Focus shifts to civil rights museum 40 years after King's death - WMC Action News 5 - Memphis, Tennessee

Reported by Ben Watson

Focus shifts to civil rights museum 40 years after King's death

At the National Civil Rights Museum Monday morning, Detroit resident James Mathis toured the exhibits and reflected back on the struggles.
 
"You had people like Dr. King, who risked their lives and marched in a non-violent protest, went to jail - put their lives on the line - so today you can get on a bus and sit where you want to sit," Mathis said.

Black, white, young, and old, Dr. King is still moving people 40 years after his death.
 
"I think its important that we don't forget," Judy Agleberg of South Carolina said.

Bruce Agleberg has not forgotten. He toured the museum and teared up with emotion.
 
"No its not pain. It's a recognition, ah, an understanding and appreciation. Appreciation is the word," Agleberg said.

The Reverend Samuel Billy Kyles was a King assistant and was there that night King died.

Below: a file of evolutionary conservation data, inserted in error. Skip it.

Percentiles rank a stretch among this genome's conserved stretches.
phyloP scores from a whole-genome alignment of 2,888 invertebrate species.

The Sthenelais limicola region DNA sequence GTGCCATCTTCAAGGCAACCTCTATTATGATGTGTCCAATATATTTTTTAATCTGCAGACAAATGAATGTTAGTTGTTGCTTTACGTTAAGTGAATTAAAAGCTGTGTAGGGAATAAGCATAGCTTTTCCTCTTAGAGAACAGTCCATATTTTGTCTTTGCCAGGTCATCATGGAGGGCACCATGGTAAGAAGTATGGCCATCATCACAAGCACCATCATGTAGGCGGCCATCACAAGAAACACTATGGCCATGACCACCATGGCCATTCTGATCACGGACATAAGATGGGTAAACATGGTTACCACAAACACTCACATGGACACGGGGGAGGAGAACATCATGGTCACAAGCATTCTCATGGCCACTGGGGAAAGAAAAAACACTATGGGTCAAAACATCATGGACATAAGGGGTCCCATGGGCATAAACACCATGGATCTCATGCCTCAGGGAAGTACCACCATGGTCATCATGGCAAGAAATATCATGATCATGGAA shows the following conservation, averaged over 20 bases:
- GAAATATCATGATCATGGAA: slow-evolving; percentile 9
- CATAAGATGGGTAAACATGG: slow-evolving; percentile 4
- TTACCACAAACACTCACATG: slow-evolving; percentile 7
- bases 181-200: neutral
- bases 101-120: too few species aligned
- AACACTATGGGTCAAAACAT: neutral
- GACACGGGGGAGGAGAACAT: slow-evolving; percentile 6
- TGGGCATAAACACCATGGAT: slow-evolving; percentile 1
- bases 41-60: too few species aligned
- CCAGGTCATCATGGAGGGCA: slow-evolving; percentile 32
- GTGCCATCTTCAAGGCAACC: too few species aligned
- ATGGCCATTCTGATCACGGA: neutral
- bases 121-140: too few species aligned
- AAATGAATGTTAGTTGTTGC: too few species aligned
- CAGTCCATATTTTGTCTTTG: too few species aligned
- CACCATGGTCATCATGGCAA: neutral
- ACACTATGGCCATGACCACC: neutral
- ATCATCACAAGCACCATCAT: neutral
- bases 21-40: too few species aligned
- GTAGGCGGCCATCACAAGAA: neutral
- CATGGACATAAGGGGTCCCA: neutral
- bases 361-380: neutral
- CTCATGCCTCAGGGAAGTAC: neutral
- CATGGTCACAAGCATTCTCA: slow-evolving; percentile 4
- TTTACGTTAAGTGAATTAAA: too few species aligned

Kyles said he hopes as people look back this week at the struggle for civil rights, they will also look forward to finding solution.
   
"I don't think we will reach a point where we can say the dream has been fulfilled and now we can take a vacation - we can go to the beach," Kyles said. "No, its a work in progress. The dream and each generation is going to have some part in making that dream a reality."

The National Civil Rights Museum is expected to be busy all week.

Friday, the Today show kicks off coverage with a live audience.

The public is invited to the live show.


Click here to e-mail Ben Watson.

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